Like A Drunk On A Lamp-Post

The usual suspects on the left are applauding Stephen Colbert’s performance at the White House Correspondent’s Dinner last week. Now, when Colbert is funny, he’s funny. The Colbert Report can be a pretty deft skewering of Bill O’Reilly’s amazingly pretentious blather about “the folks.” But Colbert’s performance was just painfully unfunny – about as subtle as a brickbat to the forehead, amateurish, and generally more polemic than humorous.

Colbert’s performance was probably a political Rorschach test – those who think that he was “speaking truth(iness) to power” undoubtedly loved it, while everyone else (including those in the room apparently) were more than a little shocked at Colbert’s lack of tact. What’s interesting here is the irony involved – Colbert’s show is about skewering the pretentiousness of blowhards like Bill O’Reilly, but Colbert’s act itself was incredibly pretentious. Bloggledygook does an excellent job of providing some perspective:

Similarly, it has become tiresome to hear talk of courage in this case, as if Colbert is in some fear for his life, but chose to stand against the fascist state and mock the president and media. Rubbish. The easiest place in the world to be snarky is Washington D.C. The Capitol virtually runs on snark. I pointed out that courage would be exemplified by an Iraqi mocking Saddam (when still in office) where speaking against the government carried very real danger.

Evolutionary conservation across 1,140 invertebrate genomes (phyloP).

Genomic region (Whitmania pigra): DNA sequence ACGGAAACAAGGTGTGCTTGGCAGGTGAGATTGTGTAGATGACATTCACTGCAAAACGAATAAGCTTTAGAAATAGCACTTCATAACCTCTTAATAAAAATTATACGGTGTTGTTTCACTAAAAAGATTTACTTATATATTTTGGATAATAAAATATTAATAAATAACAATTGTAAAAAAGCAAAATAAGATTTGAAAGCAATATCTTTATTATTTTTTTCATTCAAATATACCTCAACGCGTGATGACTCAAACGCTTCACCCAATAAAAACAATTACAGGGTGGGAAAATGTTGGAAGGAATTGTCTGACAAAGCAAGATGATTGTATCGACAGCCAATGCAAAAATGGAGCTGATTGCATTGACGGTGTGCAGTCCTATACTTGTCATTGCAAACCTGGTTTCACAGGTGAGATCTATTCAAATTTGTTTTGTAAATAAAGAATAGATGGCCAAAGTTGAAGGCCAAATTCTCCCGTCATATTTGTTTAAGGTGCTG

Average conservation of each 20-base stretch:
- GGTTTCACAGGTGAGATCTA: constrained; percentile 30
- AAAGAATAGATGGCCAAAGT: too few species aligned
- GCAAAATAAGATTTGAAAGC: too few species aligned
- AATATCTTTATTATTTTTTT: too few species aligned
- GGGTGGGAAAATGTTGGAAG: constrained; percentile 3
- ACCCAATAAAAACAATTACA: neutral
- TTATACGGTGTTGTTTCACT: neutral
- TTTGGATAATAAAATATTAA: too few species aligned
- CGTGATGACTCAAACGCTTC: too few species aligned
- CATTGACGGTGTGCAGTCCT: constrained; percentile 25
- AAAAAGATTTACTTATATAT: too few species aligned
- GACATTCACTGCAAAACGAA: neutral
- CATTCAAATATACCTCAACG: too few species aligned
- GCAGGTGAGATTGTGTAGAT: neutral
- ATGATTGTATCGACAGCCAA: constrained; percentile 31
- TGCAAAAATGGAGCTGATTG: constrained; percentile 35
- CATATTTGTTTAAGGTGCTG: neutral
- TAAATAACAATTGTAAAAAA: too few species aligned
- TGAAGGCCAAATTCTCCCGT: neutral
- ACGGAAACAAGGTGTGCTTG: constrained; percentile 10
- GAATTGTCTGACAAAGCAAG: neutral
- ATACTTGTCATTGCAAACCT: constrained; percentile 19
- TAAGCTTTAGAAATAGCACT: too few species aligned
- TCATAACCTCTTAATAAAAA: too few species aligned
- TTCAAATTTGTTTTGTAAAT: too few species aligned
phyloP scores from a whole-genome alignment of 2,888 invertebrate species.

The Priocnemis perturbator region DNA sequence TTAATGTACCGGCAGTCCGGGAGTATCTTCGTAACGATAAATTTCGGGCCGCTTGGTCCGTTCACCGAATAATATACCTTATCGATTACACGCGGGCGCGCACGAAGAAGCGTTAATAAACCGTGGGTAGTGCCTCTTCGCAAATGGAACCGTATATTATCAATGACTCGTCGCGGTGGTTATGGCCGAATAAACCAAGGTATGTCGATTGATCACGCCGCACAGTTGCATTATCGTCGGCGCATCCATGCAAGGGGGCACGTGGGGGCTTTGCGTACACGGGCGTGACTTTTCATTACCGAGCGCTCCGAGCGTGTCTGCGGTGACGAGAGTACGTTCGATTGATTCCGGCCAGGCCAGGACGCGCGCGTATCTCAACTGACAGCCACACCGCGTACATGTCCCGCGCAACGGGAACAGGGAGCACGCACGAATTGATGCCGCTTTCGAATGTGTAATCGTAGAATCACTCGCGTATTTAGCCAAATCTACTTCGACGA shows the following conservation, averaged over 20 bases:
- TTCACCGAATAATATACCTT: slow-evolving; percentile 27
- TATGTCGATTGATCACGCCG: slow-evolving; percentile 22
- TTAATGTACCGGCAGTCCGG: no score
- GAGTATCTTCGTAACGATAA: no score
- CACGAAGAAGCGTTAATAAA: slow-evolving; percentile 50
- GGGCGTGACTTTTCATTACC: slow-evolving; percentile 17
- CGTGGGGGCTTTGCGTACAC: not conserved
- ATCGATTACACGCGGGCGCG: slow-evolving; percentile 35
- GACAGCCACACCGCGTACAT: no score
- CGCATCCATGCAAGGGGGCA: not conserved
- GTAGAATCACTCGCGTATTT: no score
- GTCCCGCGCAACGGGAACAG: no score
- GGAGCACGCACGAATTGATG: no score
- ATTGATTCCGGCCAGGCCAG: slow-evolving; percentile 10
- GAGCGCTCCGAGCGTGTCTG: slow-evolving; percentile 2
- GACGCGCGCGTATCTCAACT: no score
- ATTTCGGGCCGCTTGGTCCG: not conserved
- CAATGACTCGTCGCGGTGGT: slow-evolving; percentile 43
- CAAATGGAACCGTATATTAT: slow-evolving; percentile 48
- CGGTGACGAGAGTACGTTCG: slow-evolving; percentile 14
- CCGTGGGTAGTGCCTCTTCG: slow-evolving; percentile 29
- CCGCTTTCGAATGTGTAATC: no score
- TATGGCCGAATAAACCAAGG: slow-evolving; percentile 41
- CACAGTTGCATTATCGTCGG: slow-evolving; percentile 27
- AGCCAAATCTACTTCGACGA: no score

The other point that begs to be made is that the shrieking about police states, etc. demonstrates just how humorless much of Colbert’s audience is. There is less comedy being made than the fiction that Colbert and Jon Stewart “speak” for some voiceless mass. In the age of the ubiquitous opinion, screaming at the top of one’s lungs that one’s speech is being stolen is absurd and in itself, the best form of satire practiced today.

I suspect Colbert’s attempt at satire is being treated by the left in the same way a drunk treats a lamp-post – for support, not illumination. By echoing all the right talking points, Colbert ingratiated himself with those whose anti-Bush monomania consumes all – but undoubtedly lost everyone else. There were a few funny jokes here and there (the “re-arranging the deck chairs on the Hindenburg bit was brilliant), but overall it committed the one mortal sin in comedy – it just wasn’t funny.

3 thoughts on “Like A Drunk On A Lamp-Post

  1. The hindenberg bit was pretty good… but I also liked the line about Iraqi government:

    “I believe that the government that governs best is a government that governs least, and by these standards we have set up a fabulous government in Iraq.”

    Anarchists, take note.

  2. While I served in Baghdad Saddam had passed a law, which was descrivbed as the joke decree. It mandated the death penalty for anyone lampooning, ridiculing or in any way making fun of Saddam or the Baath Party. I believe the penalty for making fun of the president is being forced into a closet with Hillary Clinton for an hour.

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